Discover more about the hellish world often described as Earth’s evil twin
Imagine, in a couple of billion years, Earth’s atmosphere becomes so thick that the planet increasingly heats up. Our oceans begin to boil, life struggles to survive, and the ground turns into a deathly, poisonous desert.
It sounds extreme but, that’s pretty much what we think happened to Venus, the second closest planet to the Sun after Mercury. When the planets formed approximately 4.6 billion years ago, Venus and Earth were somewhat similar – and they still are to this day. They are both rocky planets, roughly equivalent in size and mass, and have a similar chemical composition.
And, at one point in its history, we think Venus had oceans just like Earth. But unlike our planet, these oceans did not stick around long enough for
life to arise, or so we think. Instead, a combination of an increasingly luminous Sun and harsh solar wind meant that Venus went through an astonishing transformation – and it’s one that might befall us far in the future.
The result of these changes meant that the water on Venus evaporated into the atmosphere. This thickened the atmosphere, making Venus hotter and hotter, until the carbon itself from the rocks evaporated (or sublimated) into the atmosphere, mixing with oxygen to form carbon dioxide. The atmosphere got thicker, and the planet got hotter and hotter, until it turned into the world we see today. We call this a runaway greenhouse effect.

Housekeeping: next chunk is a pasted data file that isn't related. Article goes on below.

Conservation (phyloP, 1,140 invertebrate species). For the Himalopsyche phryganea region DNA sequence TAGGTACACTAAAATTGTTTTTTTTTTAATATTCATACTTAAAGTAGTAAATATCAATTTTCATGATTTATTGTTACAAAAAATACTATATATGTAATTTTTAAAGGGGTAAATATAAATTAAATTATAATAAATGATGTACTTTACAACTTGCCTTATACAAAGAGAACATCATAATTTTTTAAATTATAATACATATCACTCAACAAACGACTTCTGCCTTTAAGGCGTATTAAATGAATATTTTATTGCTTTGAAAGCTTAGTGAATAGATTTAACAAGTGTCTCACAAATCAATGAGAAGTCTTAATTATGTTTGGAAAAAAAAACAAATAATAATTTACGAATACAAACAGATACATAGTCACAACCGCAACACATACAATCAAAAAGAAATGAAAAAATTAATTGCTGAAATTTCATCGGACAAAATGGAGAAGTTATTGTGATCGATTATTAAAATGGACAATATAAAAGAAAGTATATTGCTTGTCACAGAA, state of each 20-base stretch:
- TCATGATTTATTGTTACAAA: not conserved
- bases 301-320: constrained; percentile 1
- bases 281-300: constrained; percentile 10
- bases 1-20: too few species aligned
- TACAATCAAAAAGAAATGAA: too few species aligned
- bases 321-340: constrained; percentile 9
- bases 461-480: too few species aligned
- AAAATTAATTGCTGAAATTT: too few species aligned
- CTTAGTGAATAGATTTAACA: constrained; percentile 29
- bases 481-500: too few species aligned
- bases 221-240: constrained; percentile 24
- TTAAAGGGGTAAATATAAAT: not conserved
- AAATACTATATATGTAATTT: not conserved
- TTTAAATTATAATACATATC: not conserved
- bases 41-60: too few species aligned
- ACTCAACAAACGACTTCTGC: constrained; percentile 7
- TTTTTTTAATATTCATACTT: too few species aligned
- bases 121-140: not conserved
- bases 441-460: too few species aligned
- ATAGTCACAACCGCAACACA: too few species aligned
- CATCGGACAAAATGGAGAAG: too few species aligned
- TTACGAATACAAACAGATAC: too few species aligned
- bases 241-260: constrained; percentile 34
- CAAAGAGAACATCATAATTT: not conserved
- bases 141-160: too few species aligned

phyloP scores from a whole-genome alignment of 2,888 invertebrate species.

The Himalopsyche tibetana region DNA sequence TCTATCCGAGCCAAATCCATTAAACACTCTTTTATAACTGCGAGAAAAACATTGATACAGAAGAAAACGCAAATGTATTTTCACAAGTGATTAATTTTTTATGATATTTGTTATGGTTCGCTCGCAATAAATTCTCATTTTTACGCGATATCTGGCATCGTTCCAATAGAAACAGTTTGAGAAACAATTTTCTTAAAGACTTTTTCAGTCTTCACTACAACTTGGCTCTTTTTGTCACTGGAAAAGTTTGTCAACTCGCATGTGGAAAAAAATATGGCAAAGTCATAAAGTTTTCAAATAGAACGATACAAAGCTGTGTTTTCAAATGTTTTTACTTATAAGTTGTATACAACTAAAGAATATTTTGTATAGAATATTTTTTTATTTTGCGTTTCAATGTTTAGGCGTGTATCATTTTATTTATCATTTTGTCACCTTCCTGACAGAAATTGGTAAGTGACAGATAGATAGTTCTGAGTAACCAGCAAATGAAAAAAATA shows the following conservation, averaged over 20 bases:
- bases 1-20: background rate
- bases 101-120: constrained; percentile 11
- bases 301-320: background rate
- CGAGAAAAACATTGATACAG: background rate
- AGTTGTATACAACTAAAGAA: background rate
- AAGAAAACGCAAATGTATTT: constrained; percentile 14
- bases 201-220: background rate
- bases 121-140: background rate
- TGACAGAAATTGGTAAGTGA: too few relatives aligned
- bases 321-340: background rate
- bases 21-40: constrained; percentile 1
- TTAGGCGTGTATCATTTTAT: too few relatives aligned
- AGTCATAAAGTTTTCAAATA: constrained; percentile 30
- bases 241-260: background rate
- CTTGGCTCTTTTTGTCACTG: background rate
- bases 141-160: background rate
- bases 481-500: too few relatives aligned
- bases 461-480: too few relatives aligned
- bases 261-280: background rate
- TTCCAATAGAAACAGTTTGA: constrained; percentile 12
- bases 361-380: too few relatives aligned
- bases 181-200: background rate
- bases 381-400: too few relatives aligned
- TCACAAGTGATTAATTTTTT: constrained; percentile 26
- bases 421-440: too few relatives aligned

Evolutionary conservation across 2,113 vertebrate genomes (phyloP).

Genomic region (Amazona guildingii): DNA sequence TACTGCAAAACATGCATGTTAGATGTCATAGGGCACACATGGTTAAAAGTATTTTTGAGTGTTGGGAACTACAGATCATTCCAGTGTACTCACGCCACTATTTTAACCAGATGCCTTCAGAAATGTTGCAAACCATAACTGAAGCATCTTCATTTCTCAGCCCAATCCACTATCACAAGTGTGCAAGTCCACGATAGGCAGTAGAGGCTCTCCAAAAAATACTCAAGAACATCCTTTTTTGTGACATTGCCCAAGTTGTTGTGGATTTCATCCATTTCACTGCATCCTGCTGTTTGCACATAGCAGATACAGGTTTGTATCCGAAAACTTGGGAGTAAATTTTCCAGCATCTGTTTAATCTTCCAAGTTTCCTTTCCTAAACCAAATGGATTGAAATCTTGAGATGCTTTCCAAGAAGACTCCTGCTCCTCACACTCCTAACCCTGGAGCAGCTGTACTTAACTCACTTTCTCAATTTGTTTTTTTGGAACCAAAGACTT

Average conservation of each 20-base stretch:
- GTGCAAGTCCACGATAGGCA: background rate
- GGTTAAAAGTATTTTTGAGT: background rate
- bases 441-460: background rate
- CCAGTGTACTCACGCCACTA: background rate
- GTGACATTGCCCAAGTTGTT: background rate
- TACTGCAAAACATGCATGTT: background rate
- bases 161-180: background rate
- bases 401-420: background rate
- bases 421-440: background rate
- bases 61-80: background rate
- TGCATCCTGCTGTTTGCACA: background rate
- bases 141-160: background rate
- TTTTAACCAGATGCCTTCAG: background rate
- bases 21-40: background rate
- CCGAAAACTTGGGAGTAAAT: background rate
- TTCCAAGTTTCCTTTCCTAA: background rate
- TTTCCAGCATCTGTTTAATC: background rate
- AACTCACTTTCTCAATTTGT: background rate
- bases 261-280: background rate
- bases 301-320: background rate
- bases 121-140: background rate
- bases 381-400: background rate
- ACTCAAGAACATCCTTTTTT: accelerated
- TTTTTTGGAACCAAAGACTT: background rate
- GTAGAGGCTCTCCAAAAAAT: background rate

And what is that world we see today? Well, it’s a fascinating one in its own right. Venus retains that thick atmosphere, meaning its surface is obscured from our view. But thanks to a series of Russian landers in the 1960s, 70s and 80s, and subsequent NASA and ESA orbiters, we have some idea of what’s going on there.
The surface temperature on Venus is hot enough to melt lead, at more than 450 degrees Celsius on average, making it the hottest planet in the Solar System. Its surface is covered in volcanic features, and we think it may still have active volcanoes today. Winds tear around the planet at hundreds of kilometres per hour and sulphuric acid falls as rain in the atmosphere. These hellish conditions explain why Venus is known as ‘Earth’s evil twin’. If we’re not careful with our own planet, though, Venus might be a glimpse of what is to come.
So could we actually ever live there?
The short and boring answer is no. At least, not yet. On the surface, as the temperature is hot enough to melt lead, and the pressure is 90 times as strong as that on Earth, you would be crushed to a sizzling pulp in seconds.
However, supposing that in the future we can overcome these problems, then what could we expect? Well, the surface is completely dry, although we think there may still be active volcanoes in places. The gravity, at 91 per cent, is also comparable to that on Earth. The air is so thick, though, that moving around would feel like pushing through water.
And the surface would be a strange place. Aside from the alien environment, the Sun would rise in the west and set in the east due to Venus’ backwards rotation. And the sky would be an orange-red, rather than blue like on Earth.
But while we can’t live on Venus, we could live above it. About 50 kilometres above the surface, the pressure and temperature is similar to that on Earth. All we’d need would be breathing suits to survive the sulphuric acid. Theoretically, humans could live on floating cities here. We just don’t quite have the technology – or desire – to do this yet.
This article was first published in How It Works issue 90: the latest issue of How It Works out now! Written by the How It Works team.
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